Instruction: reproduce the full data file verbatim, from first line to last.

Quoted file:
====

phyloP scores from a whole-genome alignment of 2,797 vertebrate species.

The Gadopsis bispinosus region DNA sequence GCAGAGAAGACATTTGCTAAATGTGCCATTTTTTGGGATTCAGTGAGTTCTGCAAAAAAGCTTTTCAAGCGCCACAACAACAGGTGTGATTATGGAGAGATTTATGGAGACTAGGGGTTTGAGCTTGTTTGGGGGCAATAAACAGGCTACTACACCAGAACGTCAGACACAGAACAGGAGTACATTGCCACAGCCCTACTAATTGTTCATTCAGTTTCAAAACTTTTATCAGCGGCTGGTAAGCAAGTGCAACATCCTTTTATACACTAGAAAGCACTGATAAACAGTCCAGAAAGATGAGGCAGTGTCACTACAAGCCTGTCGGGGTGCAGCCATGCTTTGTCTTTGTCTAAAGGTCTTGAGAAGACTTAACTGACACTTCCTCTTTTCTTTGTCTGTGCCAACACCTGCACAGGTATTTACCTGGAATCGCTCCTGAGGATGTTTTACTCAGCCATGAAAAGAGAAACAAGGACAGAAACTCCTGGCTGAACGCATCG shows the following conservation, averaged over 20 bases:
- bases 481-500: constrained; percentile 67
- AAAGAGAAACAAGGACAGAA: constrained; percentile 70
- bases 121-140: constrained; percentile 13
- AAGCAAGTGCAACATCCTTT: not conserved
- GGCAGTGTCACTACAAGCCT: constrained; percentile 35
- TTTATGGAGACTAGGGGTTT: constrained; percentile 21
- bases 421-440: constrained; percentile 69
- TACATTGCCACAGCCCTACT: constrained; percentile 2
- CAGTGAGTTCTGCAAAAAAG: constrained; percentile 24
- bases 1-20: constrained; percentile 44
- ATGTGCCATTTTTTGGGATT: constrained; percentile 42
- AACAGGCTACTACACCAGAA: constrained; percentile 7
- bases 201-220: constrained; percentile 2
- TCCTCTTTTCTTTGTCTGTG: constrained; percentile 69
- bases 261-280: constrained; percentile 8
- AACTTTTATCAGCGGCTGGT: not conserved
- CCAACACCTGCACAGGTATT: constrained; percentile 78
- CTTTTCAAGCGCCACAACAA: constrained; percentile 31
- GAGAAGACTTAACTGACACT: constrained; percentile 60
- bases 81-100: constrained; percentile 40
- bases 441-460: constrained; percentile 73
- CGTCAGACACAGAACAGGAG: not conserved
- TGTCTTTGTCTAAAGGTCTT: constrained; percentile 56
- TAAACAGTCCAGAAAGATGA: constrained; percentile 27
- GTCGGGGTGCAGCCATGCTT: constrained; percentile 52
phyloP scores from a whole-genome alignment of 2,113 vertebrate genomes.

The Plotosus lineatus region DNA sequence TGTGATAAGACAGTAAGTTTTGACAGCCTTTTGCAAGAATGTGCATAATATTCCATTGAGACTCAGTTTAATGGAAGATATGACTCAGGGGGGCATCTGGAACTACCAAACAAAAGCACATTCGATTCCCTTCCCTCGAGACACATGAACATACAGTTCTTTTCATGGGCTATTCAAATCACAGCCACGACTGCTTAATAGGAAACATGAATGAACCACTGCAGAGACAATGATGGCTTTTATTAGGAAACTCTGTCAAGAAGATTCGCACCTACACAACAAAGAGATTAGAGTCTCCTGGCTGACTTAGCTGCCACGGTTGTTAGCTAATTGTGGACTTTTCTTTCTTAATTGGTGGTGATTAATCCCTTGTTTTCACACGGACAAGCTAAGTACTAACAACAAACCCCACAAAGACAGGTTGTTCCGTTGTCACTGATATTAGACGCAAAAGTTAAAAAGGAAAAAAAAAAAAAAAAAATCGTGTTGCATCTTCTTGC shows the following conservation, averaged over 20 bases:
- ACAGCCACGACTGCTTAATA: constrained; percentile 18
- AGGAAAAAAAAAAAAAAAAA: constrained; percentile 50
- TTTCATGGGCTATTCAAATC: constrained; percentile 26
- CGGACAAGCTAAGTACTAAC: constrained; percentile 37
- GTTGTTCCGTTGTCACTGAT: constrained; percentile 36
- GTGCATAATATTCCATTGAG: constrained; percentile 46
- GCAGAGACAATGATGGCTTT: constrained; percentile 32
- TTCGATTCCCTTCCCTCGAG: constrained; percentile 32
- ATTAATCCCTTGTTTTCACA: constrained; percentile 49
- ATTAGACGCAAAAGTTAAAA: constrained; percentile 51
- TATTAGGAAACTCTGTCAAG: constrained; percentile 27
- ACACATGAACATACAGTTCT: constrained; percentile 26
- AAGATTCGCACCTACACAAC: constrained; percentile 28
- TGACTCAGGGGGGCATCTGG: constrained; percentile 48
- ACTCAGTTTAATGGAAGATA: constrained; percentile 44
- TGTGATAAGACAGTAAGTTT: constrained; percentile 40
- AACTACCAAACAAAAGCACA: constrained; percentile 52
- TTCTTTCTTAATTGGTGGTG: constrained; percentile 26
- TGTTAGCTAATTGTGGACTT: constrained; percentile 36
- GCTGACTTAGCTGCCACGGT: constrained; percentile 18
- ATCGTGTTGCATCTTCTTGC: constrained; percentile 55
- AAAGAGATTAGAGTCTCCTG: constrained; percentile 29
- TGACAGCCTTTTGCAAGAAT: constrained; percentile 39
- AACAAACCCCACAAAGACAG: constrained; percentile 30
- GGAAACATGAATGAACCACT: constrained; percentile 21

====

phyloP scores from a whole-genome alignment of 2,797 vertebrate species.

The Gadopsis bispinosus region DNA sequence GCAGAGAAGACATTTGCTAAATGTGCCATTTTTTGGGATTCAGTGAGTTCTGCAAAAAAGCTTTTCAAGCGCCACAACAACAGGTGTGATTATGGAGAGATTTATGGAGACTAGGGGTTTGAGCTTGTTTGGGGGCAATAAACAGGCTACTACACCAGAACGTCAGACACAGAACAGGAGTACATTGCCACAGCCCTACTAATTGTTCATTCAGTTTCAAAACTTTTATCAGCGGCTGGTAAGCAAGTGCAACATCCTTTTATACACTAGAAAGCACTGATAAACAGTCCAGAAAGATGAGGCAGTGTCACTACAAGCCTGTCGGGGTGCAGCCATGCTTTGTCTTTGTCTAAAGGTCTTGAGAAGACTTAACTGACACTTCCTCTTTTCTTTGTCTGTGCCAACACCTGCACAGGTATTTACCTGGAATCGCTCCTGAGGATGTTTTACTCAGCCATGAAAAGAGAAACAAGGACAGAAACTCCTGGCTGAACGCATCG shows the following conservation, averaged over 20 bases:
- bases 481-500: constrained; percentile 67
- AAAGAGAAACAAGGACAGAA: constrained; percentile 70
- bases 121-140: constrained; percentile 13
- AAGCAAGTGCAACATCCTTT: not conserved
- GGCAGTGTCACTACAAGCCT: constrained; percentile 35
- TTTATGGAGACTAGGGGTTT: constrained; percentile 21
- bases 421-440: constrained; percentile 69
- TACATTGCCACAGCCCTACT: constrained; percentile 2
- CAGTGAGTTCTGCAAAAAAG: constrained; percentile 24
- bases 1-20: constrained; percentile 44
- ATGTGCCATTTTTTGGGATT: constrained; percentile 42
- AACAGGCTACTACACCAGAA: constrained; percentile 7
- bases 201-220: constrained; percentile 2
- TCCTCTTTTCTTTGTCTGTG: constrained; percentile 69
- bases 261-280: constrained; percentile 8
- AACTTTTATCAGCGGCTGGT: not conserved
- CCAACACCTGCACAGGTATT: constrained; percentile 78
- CTTTTCAAGCGCCACAACAA: constrained; percentile 31
- GAGAAGACTTAACTGACACT: constrained; percentile 60
- bases 81-100: constrained; percentile 40
- bases 441-460: constrained; percentile 73
- CGTCAGACACAGAACAGGAG: not conserved
- TGTCTTTGTCTAAAGGTCTT: constrained; percentile 56
- TAAACAGTCCAGAAAGATGA: constrained; percentile 27
- GTCGGGGTGCAGCCATGCTT: constrained; percentile 52
phyloP scores from a whole-genome alignment of 2,113 vertebrate genomes.

The Plotosus lineatus region DNA sequence TGTGATAAGACAGTAAGTTTTGACAGCCTTTTGCAAGAATGTGCATAATATTCCATTGAGACTCAGTTTAATGGAAGATATGACTCAGGGGGGCATCTGGAACTACCAAACAAAAGCACATTCGATTCCCTTCCCTCGAGACACATGAACATACAGTTCTTTTCATGGGCTATTCAAATCACAGCCACGACTGCTTAATAGGAAACATGAATGAACCACTGCAGAGACAATGATGGCTTTTATTAGGAAACTCTGTCAAGAAGATTCGCACCTACACAACAAAGAGATTAGAGTCTCCTGGCTGACTTAGCTGCCACGGTTGTTAGCTAATTGTGGACTTTTCTTTCTTAATTGGTGGTGATTAATCCCTTGTTTTCACACGGACAAGCTAAGTACTAACAACAAACCCCACAAAGACAGGTTGTTCCGTTGTCACTGATATTAGACGCAAAAGTTAAAAAGGAAAAAAAAAAAAAAAAAATCGTGTTGCATCTTCTTGC shows the following conservation, averaged over 20 bases:
- ACAGCCACGACTGCTTAATA: constrained; percentile 18
- AGGAAAAAAAAAAAAAAAAA: constrained; percentile 50
- TTTCATGGGCTATTCAAATC: constrained; percentile 26
- CGGACAAGCTAAGTACTAAC: constrained; percentile 37
- GTTGTTCCGTTGTCACTGAT: constrained; percentile 36
- GTGCATAATATTCCATTGAG: constrained; percentile 46
- GCAGAGACAATGATGGCTTT: constrained; percentile 32
- TTCGATTCCCTTCCCTCGAG: constrained; percentile 32
- ATTAATCCCTTGTTTTCACA: constrained; percentile 49
- ATTAGACGCAAAAGTTAAAA: constrained; percentile 51
- TATTAGGAAACTCTGTCAAG: constrained; percentile 27
- ACACATGAACATACAGTTCT: constrained; percentile 26
- AAGATTCGCACCTACACAAC: constrained; percentile 28
- TGACTCAGGGGGGCATCTGG: constrained; percentile 48
- ACTCAGTTTAATGGAAGATA: constrained; percentile 44
- TGTGATAAGACAGTAAGTTT: constrained; percentile 40
- AACTACCAAACAAAAGCACA: constrained; percentile 52
- TTCTTTCTTAATTGGTGGTG: constrained; percentile 26
- TGTTAGCTAATTGTGGACTT: constrained; percentile 36
- GCTGACTTAGCTGCCACGGT: constrained; percentile 18
- ATCGTGTTGCATCTTCTTGC: constrained; percentile 55
- AAAGAGATTAGAGTCTCCTG: constrained; percentile 29
- TGACAGCCTTTTGCAAGAAT: constrained; percentile 39
- AACAAACCCCACAAAGACAG: constrained; percentile 30
- GGAAACATGAATGAACCACT: constrained; percentile 21